This asteroid is worth so much that I don’t think we can fully comprehend it.
At 323 km (201 mi) in diameter, asteroid 1903 LU is worth a mind-boggling 15.38 quintillion dollars. I’ll let that sink in for a second.
Do you realize how much you can do with 15 quintillion dollars? Consider this thought experiment to put this massive amount of money into perspective.
One U.S. dollar bill is 16 cm (6.3 in) long. If you were to take 15.38 quintillion dollar bills and lay them out, end to end, you’d have a line of one dollar bills 2.46 x 10 raised to the power of 18 m long. This 15-quintillion-dollar line would stretch from Earth to Alpha Centauri, the closest star system to our Sun. 30 times. Yeah.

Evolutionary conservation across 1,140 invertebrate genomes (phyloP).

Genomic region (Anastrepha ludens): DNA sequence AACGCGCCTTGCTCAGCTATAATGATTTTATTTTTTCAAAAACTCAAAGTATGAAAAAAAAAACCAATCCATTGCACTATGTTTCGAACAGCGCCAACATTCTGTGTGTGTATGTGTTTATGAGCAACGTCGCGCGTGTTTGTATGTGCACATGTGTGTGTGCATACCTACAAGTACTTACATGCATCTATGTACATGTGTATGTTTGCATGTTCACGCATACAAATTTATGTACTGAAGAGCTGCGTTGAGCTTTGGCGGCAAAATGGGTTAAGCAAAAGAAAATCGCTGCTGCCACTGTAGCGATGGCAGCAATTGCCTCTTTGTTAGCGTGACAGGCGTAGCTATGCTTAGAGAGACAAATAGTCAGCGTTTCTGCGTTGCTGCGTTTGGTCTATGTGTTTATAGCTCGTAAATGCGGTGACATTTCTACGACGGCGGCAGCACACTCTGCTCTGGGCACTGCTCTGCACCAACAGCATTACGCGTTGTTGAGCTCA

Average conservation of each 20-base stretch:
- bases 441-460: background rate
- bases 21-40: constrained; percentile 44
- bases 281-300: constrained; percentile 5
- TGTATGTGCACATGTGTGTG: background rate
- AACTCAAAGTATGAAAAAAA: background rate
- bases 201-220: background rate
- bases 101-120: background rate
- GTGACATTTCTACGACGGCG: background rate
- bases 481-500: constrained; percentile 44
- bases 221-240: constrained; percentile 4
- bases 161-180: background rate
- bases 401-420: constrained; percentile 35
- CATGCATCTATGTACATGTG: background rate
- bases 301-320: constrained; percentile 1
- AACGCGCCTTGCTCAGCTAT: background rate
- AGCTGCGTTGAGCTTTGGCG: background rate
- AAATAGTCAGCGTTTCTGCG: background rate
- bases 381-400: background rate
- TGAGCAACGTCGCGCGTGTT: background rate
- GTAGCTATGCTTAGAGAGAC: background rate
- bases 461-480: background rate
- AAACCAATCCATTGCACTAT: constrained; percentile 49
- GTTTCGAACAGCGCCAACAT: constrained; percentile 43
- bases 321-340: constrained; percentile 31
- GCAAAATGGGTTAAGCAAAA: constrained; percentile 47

Although 1903 LU is worth an inconceivable amount of money, it isn’t the most cost-effective asteroid to mine. Asteroid 1999 j-u3 is one of our best chances at mining an asteroid. Its unique orbit causes it to come within a few million kilometers of Earth every four or five years.
As a result, we can take multiple trips to the asteroid for 10, 20, or 30 years to mine the asteroid for the maximum amount of materials we can bring back to Earth.
Although 1999 j-u3 is estimated to be worth only 83 billion U.S. dollars, it’s one of the most cost-effective asteroids to mine thanks to its location and convenient orbit. This could be our baby step into the asteroid mining industry and pave the way for future explorers and entrepreneurs to push humanity up into space and maybe even jump-start a second space race.
Let’s be honest. That would be awesome.